A new generation of Artificial Intelligence (AI) programs could soon be deciding whether you get the next loan you apply for… rather than the traditional credit-scoring systems. A US startup, founded by a former Google employee has developed systems after trialing them in China, where a minority of people have credit scores in the conventional western sense.
MIT Technology Review reports –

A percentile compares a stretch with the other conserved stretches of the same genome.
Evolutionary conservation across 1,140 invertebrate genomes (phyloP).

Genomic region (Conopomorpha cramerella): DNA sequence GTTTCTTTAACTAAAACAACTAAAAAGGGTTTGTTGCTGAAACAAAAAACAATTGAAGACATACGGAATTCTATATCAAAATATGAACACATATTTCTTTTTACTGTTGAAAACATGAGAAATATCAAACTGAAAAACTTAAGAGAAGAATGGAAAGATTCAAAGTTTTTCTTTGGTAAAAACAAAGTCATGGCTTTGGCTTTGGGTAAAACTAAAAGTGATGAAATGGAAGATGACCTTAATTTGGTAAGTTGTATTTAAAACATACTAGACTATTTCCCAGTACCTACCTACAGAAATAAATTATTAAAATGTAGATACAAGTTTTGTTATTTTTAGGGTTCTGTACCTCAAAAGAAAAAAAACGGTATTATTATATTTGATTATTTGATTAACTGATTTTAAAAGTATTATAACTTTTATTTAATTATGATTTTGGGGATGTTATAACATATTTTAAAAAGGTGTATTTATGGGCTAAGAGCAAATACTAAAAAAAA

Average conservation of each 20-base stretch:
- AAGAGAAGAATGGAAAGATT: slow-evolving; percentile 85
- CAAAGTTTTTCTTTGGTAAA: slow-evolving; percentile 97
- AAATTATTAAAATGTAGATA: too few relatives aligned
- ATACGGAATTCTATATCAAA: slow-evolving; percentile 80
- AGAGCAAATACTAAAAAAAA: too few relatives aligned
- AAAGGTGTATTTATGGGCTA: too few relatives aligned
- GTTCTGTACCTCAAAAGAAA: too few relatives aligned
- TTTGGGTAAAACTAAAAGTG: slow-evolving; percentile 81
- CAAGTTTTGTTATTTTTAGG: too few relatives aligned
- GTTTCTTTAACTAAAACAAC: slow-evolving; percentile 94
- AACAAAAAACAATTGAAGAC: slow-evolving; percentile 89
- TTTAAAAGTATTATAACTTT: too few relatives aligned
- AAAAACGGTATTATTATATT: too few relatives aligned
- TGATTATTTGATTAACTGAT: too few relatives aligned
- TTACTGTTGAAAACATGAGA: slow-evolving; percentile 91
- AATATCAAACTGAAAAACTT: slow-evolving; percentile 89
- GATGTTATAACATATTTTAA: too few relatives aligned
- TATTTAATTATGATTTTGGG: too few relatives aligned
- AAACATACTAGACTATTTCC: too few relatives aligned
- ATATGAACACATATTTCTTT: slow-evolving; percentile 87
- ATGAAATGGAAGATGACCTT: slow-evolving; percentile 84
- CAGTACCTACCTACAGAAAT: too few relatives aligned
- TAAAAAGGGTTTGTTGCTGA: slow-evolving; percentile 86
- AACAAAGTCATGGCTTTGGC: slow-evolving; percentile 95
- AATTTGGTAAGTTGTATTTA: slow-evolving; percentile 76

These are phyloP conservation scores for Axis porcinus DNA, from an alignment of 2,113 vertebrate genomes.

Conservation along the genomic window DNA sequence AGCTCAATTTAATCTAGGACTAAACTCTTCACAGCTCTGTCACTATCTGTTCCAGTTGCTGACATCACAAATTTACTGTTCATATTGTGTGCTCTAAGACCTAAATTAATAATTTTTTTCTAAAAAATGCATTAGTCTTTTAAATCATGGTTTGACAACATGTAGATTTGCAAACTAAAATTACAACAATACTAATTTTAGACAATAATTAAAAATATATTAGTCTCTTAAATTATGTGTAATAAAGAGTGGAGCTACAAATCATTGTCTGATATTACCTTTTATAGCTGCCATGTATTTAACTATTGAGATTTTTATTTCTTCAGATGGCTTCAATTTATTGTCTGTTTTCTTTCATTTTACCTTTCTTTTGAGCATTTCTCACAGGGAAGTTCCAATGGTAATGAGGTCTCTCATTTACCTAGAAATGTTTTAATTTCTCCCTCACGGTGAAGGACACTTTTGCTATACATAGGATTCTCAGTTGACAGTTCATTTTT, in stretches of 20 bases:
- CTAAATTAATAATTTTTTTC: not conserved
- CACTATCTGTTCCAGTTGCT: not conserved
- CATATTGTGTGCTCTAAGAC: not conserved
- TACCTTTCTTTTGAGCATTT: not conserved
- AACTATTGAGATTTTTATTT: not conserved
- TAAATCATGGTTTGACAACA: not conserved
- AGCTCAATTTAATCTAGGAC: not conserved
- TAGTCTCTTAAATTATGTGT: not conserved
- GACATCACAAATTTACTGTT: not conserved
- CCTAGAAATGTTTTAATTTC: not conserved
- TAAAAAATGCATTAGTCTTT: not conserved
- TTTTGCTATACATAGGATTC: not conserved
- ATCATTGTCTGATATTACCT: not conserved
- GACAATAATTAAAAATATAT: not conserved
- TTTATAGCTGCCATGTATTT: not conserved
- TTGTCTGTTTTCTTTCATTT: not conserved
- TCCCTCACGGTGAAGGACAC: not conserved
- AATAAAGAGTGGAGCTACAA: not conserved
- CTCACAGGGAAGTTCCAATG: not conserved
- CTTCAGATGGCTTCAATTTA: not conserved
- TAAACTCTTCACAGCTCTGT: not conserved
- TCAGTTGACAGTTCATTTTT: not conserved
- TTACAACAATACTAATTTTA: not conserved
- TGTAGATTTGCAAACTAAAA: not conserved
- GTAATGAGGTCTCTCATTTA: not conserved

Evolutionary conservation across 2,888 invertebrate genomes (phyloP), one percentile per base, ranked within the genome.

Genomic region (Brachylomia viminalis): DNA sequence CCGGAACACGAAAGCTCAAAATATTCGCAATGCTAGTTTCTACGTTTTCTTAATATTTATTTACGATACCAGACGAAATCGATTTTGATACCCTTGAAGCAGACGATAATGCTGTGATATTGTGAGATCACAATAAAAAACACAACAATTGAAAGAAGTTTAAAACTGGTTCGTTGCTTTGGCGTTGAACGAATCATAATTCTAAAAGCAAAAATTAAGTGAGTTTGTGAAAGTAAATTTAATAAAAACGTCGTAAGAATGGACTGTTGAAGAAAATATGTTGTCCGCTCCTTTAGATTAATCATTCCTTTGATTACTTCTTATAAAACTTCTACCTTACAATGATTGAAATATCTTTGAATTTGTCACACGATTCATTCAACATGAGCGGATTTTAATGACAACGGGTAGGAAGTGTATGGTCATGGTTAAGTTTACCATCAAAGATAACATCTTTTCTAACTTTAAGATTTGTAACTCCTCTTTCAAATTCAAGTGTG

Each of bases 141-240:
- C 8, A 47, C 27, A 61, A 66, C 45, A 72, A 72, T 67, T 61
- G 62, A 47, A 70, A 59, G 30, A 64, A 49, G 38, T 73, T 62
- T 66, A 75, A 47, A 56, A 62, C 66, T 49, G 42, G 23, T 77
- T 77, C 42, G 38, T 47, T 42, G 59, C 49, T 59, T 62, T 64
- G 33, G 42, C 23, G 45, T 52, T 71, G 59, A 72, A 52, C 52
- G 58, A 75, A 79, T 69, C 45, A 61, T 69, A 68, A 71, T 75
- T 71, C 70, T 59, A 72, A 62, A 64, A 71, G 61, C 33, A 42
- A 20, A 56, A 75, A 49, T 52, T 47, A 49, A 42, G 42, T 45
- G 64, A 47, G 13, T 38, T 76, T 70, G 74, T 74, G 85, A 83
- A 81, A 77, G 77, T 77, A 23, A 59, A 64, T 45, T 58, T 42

“Los Angeles-based ZestFinance, founded by former Google CIO Douglas Merrill, claims to have solved this problem with a new credit-scoring platform, called ZAML. The company sells the machine-learning software to lenders and also offers consulting services. Zest does not lend money itself… The platform was fine-tuned based on the experience Zest had working with the search engine Baidu in China, where only 20 percent of the population has any known credit history. Studying 21 different factors such as how people search and the way they traverse between Web pages, Zest discovered patterns in Baidu’s data that could be used to decide whether to make small loans to those customers for purchases like clothing. Among the things Zest evaluated was how well a person’s self-reported income matched up against their “modeled income,” what Zest calculates that person actually earned based on other behavior. Just as important as how much discrepancy there is between reported and modeled income is when they report the inflated income (in other words, income that’s higher than what the model implies they’re actually making) and how much they inflated it, Merrill says.”